the negroes, and the whole party, clustered in the little cabin, were
soon comparatively warm and cheerful, in spite of the water, which came
up to their knees, and when the boat rose on a wave, swashed up over the
locker on which they were sitting. A supply of dry tobacco and some
pipes were produced by Hiram, and the little cabin was soon thick with
smoke.

"Taking it altogether," Hiram said, "I regard this as about the queerest
sarcumstance that ever happened to me; it was just a thousand to one
that tree would have smashed us up and sunk us then and thar. It was
another thousand to one that when we were staved in we shouldn't have
got fixed so that the boat couldn't sink; if any one had told it me as a
yarn I should not have believed it."

"It has indeed been a wonderful escape," Frank said, "and I think now
that we should be ungrateful indeed if every one of us did not fervently
thank God for having preserved us."

"Right you are, lad; praying ain't much in my way--not regular praying;
but we men as lives a life like this, and knows that at any moment a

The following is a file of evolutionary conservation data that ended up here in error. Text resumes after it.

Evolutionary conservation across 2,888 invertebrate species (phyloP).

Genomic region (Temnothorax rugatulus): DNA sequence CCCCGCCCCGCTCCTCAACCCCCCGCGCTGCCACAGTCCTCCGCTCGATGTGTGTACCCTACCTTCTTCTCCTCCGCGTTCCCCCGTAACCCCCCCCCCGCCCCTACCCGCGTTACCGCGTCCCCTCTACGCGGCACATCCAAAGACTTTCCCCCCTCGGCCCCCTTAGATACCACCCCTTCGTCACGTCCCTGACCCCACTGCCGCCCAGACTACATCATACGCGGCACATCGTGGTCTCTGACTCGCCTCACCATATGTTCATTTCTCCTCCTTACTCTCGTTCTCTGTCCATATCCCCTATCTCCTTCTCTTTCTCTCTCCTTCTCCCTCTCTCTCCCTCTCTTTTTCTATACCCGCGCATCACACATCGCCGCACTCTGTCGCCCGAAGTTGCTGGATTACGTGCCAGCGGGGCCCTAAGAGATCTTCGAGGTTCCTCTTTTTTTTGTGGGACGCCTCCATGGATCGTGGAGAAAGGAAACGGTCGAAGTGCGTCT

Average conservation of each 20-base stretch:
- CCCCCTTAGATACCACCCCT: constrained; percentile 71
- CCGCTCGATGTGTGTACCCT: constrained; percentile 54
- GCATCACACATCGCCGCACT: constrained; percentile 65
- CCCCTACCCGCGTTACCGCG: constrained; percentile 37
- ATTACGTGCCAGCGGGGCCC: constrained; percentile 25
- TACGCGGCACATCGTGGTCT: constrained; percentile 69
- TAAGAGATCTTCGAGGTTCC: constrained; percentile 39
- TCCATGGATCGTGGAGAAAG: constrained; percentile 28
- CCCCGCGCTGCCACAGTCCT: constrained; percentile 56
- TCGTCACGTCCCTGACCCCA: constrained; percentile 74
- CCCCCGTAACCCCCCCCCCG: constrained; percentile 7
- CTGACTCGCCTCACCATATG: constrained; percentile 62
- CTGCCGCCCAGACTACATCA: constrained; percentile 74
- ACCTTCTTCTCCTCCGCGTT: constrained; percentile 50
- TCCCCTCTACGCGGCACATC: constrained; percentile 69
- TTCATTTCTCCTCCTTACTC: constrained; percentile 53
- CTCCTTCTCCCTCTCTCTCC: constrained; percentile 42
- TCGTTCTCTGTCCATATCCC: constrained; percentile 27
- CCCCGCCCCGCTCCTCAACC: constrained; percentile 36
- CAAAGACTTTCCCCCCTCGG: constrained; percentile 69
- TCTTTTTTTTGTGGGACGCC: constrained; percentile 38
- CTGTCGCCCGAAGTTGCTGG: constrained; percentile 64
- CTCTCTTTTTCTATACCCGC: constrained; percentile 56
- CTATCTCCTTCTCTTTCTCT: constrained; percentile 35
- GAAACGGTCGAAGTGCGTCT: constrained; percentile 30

snag may go through the boat's bottom, thinks of these things at times,
and knows that our lives are in God's hands. It ain't in nature to go
up and down this broad river, special at night, when the stars are
shining overhead, and the dark woods are as quiet as death, and there
ain't no sound to be heard but the lap of the water against the bow for
a man not to have serious thoughts. It ain't our way to talk about it. I
think we try to do our duty by our employers, and if a mate is laid up,
he need never fear getting on a shoal for want of a helping hand; and
when our time comes, I fancy as there ain't many of us as is afeared of
death, or feels very bad about the account they say we have got to